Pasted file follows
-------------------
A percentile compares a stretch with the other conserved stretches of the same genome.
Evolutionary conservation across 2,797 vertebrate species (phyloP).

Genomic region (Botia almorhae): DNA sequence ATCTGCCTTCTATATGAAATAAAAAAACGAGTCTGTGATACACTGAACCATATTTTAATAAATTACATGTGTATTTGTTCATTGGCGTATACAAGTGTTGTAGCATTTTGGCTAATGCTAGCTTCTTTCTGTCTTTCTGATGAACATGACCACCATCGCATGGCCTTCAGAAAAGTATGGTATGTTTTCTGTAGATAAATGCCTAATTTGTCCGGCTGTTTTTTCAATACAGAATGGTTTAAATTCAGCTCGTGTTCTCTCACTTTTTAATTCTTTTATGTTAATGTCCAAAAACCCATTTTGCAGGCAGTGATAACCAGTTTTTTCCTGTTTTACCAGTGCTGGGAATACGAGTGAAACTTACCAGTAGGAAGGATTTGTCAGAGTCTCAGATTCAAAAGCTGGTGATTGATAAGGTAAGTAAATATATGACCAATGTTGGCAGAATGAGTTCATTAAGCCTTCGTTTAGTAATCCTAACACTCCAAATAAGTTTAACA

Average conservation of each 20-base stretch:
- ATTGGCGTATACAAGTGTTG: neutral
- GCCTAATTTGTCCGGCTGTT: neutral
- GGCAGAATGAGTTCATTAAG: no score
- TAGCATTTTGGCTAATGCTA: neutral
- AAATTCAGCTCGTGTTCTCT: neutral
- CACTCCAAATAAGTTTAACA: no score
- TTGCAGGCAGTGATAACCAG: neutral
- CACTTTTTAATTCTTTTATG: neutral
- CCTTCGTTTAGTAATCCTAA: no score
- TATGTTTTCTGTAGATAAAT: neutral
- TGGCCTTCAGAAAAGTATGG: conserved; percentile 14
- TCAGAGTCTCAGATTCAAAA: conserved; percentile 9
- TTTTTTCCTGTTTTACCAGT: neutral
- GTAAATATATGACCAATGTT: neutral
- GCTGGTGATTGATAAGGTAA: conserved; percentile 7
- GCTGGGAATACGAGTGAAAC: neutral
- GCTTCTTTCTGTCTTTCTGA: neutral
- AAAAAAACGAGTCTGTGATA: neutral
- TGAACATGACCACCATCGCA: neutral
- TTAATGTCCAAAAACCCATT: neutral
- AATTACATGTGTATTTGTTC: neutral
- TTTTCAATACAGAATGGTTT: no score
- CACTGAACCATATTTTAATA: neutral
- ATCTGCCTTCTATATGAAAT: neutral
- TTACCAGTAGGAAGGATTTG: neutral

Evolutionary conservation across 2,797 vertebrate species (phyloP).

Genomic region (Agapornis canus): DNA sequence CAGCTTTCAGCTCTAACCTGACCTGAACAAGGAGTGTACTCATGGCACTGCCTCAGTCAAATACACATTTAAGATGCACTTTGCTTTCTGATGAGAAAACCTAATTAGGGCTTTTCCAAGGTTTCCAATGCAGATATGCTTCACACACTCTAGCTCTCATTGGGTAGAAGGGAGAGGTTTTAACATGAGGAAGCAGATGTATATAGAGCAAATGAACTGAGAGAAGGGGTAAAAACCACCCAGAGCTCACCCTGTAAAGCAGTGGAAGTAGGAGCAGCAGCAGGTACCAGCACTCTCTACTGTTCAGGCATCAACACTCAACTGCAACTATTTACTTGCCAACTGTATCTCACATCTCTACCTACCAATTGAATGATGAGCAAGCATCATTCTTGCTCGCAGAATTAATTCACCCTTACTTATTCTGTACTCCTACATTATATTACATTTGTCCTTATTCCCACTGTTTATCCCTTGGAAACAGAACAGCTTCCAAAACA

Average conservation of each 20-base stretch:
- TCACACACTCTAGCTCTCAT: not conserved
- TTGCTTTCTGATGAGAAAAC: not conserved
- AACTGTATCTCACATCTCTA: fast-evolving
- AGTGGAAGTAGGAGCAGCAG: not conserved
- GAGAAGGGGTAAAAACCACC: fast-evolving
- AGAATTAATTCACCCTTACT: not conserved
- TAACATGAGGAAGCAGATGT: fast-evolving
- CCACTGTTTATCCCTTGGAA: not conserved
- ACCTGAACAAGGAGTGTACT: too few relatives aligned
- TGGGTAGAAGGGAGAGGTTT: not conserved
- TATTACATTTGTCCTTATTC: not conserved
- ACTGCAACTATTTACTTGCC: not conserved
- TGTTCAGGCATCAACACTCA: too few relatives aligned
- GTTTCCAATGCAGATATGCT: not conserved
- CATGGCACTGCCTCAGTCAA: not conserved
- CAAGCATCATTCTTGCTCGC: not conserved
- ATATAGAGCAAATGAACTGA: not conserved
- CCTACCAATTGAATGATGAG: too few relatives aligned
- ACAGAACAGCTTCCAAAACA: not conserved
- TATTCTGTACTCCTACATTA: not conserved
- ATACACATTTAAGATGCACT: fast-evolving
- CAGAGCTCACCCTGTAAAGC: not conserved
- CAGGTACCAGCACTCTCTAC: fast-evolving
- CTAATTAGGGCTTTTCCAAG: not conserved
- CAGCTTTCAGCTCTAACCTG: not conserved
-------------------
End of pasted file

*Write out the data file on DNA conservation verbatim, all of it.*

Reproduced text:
A percentile compares a stretch with the other conserved stretches of the same genome.
Evolutionary conservation across 2,797 vertebrate species (phyloP).

Genomic region (Botia almorhae): DNA sequence ATCTGCCTTCTATATGAAATAAAAAAACGAGTCTGTGATACACTGAACCATATTTTAATAAATTACATGTGTATTTGTTCATTGGCGTATACAAGTGTTGTAGCATTTTGGCTAATGCTAGCTTCTTTCTGTCTTTCTGATGAACATGACCACCATCGCATGGCCTTCAGAAAAGTATGGTATGTTTTCTGTAGATAAATGCCTAATTTGTCCGGCTGTTTTTTCAATACAGAATGGTTTAAATTCAGCTCGTGTTCTCTCACTTTTTAATTCTTTTATGTTAATGTCCAAAAACCCATTTTGCAGGCAGTGATAACCAGTTTTTTCCTGTTTTACCAGTGCTGGGAATACGAGTGAAACTTACCAGTAGGAAGGATTTGTCAGAGTCTCAGATTCAAAAGCTGGTGATTGATAAGGTAAGTAAATATATGACCAATGTTGGCAGAATGAGTTCATTAAGCCTTCGTTTAGTAATCCTAACACTCCAAATAAGTTTAACA

Average conservation of each 20-base stretch:
- ATTGGCGTATACAAGTGTTG: neutral
- GCCTAATTTGTCCGGCTGTT: neutral
- GGCAGAATGAGTTCATTAAG: no score
- TAGCATTTTGGCTAATGCTA: neutral
- AAATTCAGCTCGTGTTCTCT: neutral
- CACTCCAAATAAGTTTAACA: no score
- TTGCAGGCAGTGATAACCAG: neutral
- CACTTTTTAATTCTTTTATG: neutral
- CCTTCGTTTAGTAATCCTAA: no score
- TATGTTTTCTGTAGATAAAT: neutral
- TGGCCTTCAGAAAAGTATGG: conserved; percentile 14
- TCAGAGTCTCAGATTCAAAA: conserved; percentile 9
- TTTTTTCCTGTTTTACCAGT: neutral
- GTAAATATATGACCAATGTT: neutral
- GCTGGTGATTGATAAGGTAA: conserved; percentile 7
- GCTGGGAATACGAGTGAAAC: neutral
- GCTTCTTTCTGTCTTTCTGA: neutral
- AAAAAAACGAGTCTGTGATA: neutral
- TGAACATGACCACCATCGCA: neutral
- TTAATGTCCAAAAACCCATT: neutral
- AATTACATGTGTATTTGTTC: neutral
- TTTTCAATACAGAATGGTTT: no score
- CACTGAACCATATTTTAATA: neutral
- ATCTGCCTTCTATATGAAAT: neutral
- TTACCAGTAGGAAGGATTTG: neutral

Evolutionary conservation across 2,797 vertebrate species (phyloP).

Genomic region (Agapornis canus): DNA sequence CAGCTTTCAGCTCTAACCTGACCTGAACAAGGAGTGTACTCATGGCACTGCCTCAGTCAAATACACATTTAAGATGCACTTTGCTTTCTGATGAGAAAACCTAATTAGGGCTTTTCCAAGGTTTCCAATGCAGATATGCTTCACACACTCTAGCTCTCATTGGGTAGAAGGGAGAGGTTTTAACATGAGGAAGCAGATGTATATAGAGCAAATGAACTGAGAGAAGGGGTAAAAACCACCCAGAGCTCACCCTGTAAAGCAGTGGAAGTAGGAGCAGCAGCAGGTACCAGCACTCTCTACTGTTCAGGCATCAACACTCAACTGCAACTATTTACTTGCCAACTGTATCTCACATCTCTACCTACCAATTGAATGATGAGCAAGCATCATTCTTGCTCGCAGAATTAATTCACCCTTACTTATTCTGTACTCCTACATTATATTACATTTGTCCTTATTCCCACTGTTTATCCCTTGGAAACAGAACAGCTTCCAAAACA

Average conservation of each 20-base stretch:
- TCACACACTCTAGCTCTCAT: not conserved
- TTGCTTTCTGATGAGAAAAC: not conserved
- AACTGTATCTCACATCTCTA: fast-evolving
- AGTGGAAGTAGGAGCAGCAG: not conserved
- GAGAAGGGGTAAAAACCACC: fast-evolving
- AGAATTAATTCACCCTTACT: not conserved
- TAACATGAGGAAGCAGATGT: fast-evolving
- CCACTGTTTATCCCTTGGAA: not conserved
- ACCTGAACAAGGAGTGTACT: too few relatives aligned
- TGGGTAGAAGGGAGAGGTTT: not conserved
- TATTACATTTGTCCTTATTC: not conserved
- ACTGCAACTATTTACTTGCC: not conserved
- TGTTCAGGCATCAACACTCA: too few relatives aligned
- GTTTCCAATGCAGATATGCT: not conserved
- CATGGCACTGCCTCAGTCAA: not conserved
- CAAGCATCATTCTTGCTCGC: not conserved
- ATATAGAGCAAATGAACTGA: not conserved
- CCTACCAATTGAATGATGAG: too few relatives aligned
- ACAGAACAGCTTCCAAAACA: not conserved
- TATTCTGTACTCCTACATTA: not conserved
- ATACACATTTAAGATGCACT: fast-evolving
- CAGAGCTCACCCTGTAAAGC: not conserved
- CAGGTACCAGCACTCTCTAC: fast-evolving
- CTAATTAGGGCTTTTCCAAG: not conserved
- CAGCTTTCAGCTCTAACCTG: not conserved